Tuesday, January 12, 2016

Hope for the Best: The Many Loves of Dobie Gillis by Max Schulman

Over all I have neglected to write much about one of my early loves, something more intellectual folk turn their nose up at--television. I once wrote that Rod Sterling's Twilight Zone taught me many of my basic core values, including what cigarette I would have smoked had I ever taken up the habit. I mentioned liking Alfred Hitchcock as a kid. The truth is, I am a Boomer and those of my cohort grew up with television. You could say we MADE television. Television shows made just for us: Romper Room, Shari Lewis and Lamb Chop, Howdy Doody, Captain Kangaroo, The Micky Mouse Club, The Wonderful World of Disney, Disney's and Wonderful World of Color (which I saw in black and white).

Could the the medium have survived without our parents supporting their sponsors? Like Wonder Bread: Buffalo Bob on the Howdy Doody Show told us kids to look for the wrapper with the red, yellow and blue balloons. See? We made television!

The Westerns that dominated TV also dominated childhood play. Pacifist me as a preschooler wore a gun belt with two six shooters as I took on the mask of Singing Cowboy. I fought to be Gene Autry or Roy Rogers in our make-believe play. I was devastated when my Bat Masterson cane broke.

There was Lassie, The Adventures of Rin Tin Tin, Sea Hunt, Sky King, Phil Silvers, Rocky & Bullwinkle, Dennis the Menace, Robin Hood, Dick Van Dyke, Make Room for Daddy, Kukla, Fran, and Ollie, My Friend Flicka, Shirley Temple's Storybook, I've Got A Secret, Donna Reed, Topper, Mr. Wizard, Art Linkletter, 77 Sunset Strip, Alfred Hitchcock, Candid Camera-- And Saturday Night at the Movies.

How I found time to color a page in my coloring book or cut out a paper doll with all that television watching I don't know.

And I watched Dobie Gillis. It was meant for older kids, but the man was talking right to me! How could I resist? And he had the most incredible friend in the whole world--Maynard G. Krebs. I was only seven to eleven old when the show aired. I didn't have a clue about the perils of teenage love. But I loved the show.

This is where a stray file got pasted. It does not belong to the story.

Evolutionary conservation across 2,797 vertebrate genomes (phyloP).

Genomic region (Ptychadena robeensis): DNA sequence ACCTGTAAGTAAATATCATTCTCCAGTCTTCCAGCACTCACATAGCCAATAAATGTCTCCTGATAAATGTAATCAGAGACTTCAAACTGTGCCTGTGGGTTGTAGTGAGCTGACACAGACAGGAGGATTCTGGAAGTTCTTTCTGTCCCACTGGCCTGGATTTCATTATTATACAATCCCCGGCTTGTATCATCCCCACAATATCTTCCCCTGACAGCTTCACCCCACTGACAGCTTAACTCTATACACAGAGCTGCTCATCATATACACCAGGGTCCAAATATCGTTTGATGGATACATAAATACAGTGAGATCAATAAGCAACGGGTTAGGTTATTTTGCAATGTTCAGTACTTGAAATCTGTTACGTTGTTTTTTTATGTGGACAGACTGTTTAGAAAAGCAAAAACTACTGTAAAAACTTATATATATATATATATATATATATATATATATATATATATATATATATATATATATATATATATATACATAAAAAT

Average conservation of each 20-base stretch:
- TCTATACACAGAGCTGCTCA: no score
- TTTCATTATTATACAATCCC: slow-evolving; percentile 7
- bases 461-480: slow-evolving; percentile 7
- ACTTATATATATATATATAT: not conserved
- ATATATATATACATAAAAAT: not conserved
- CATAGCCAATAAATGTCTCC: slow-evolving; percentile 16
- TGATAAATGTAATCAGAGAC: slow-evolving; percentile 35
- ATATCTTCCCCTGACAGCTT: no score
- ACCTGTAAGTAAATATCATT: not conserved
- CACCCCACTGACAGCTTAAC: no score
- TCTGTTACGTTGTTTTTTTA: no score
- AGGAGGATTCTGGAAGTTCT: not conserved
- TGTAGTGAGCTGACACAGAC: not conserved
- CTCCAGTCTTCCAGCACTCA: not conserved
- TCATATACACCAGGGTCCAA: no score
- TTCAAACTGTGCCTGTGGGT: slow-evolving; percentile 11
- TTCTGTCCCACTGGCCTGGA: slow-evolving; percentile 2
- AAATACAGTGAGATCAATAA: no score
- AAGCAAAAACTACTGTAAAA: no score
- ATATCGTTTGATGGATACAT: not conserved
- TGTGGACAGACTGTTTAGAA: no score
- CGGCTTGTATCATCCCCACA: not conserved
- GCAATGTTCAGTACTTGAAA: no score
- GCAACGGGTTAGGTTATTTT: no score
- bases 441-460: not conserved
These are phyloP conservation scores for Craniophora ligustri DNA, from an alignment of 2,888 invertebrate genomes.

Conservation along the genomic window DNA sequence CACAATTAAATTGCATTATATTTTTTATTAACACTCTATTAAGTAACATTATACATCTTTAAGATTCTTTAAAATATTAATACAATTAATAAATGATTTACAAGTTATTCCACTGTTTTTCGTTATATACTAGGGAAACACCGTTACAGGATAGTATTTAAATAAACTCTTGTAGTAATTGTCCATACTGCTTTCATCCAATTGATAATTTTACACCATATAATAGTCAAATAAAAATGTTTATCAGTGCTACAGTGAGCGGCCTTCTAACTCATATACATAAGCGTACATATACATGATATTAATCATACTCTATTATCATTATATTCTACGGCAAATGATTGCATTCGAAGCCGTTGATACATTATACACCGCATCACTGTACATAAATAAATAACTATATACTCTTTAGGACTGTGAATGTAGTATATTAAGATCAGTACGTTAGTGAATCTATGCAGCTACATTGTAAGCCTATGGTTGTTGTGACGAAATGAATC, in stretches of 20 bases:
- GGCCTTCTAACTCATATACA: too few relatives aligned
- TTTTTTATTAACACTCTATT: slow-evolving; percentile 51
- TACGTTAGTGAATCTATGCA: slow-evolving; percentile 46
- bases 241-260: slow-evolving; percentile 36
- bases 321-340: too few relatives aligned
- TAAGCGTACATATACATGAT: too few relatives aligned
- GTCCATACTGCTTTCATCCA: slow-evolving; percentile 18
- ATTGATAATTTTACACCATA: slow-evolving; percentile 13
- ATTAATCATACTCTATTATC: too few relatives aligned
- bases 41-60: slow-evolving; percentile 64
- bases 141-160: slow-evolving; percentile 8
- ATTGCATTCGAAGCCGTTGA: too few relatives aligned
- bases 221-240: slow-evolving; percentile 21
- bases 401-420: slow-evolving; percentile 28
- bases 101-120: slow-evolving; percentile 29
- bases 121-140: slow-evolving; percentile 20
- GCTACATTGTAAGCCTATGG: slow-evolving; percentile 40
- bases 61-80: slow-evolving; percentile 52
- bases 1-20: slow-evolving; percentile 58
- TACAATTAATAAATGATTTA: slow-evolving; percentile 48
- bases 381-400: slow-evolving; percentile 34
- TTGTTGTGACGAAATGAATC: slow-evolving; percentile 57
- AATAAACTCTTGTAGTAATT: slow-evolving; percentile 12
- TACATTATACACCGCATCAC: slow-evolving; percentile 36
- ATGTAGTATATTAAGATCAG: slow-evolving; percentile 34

Now we have Netflix and HULU I have watched Dobie Gillis again. It's like looking at a whole 'nother civilization! Set in days of saddle shoes pony tails, and malt shops, male-chauvinist pig Dobie sees women as objects of desire, beautiful, but displaying little mental depth.  His 'oddball' friend wears a beard (which today would make him trendy). Dobie sitting like Rodin's The Thinker, contemplating the problem of how to get a girl and never managing to keep one.

NetGalley offered the Max Shulman collection of stories The Many Loves of Dobie Gillis.  It sounded like fun. I requested it; I got it. Reading the first page I was roaring.

The American National Biography Online website quotes the New York Herald Tribune, August 11, 1956, saying Shulman was "the master of undergraduate humor, the outrageous pun and the verbal caricature" relying on broad wordplay or the ludicrous non sequitur.

Dobie Gillis speaks to the reader in each of the eleven stories. Although his major, age, and father's business may change, his dilemma is always the same: there's this girl, see... He does anything to get this girl. He changes his major, lies, cheats, bargains, borrows money, and goes into debt.

The girls are usually rich and Dobie has to scramble to afford them. In The Sugar Bowl an intellectual 'ugly Betty' pursues Dobie but he isn't interested until she invites him to a student meeting at a professor's house where Big Ideas are discussed-- and a jar of money is available for student discretionary needs. Dobie joins the group hoping to get his hand in the jar. He needs $10 to take a beautiful, rich girl to the prom. 'Ugly Betty' gets to the money first, spends it on a makeover, becomes one of the 'beauties', and gets her man.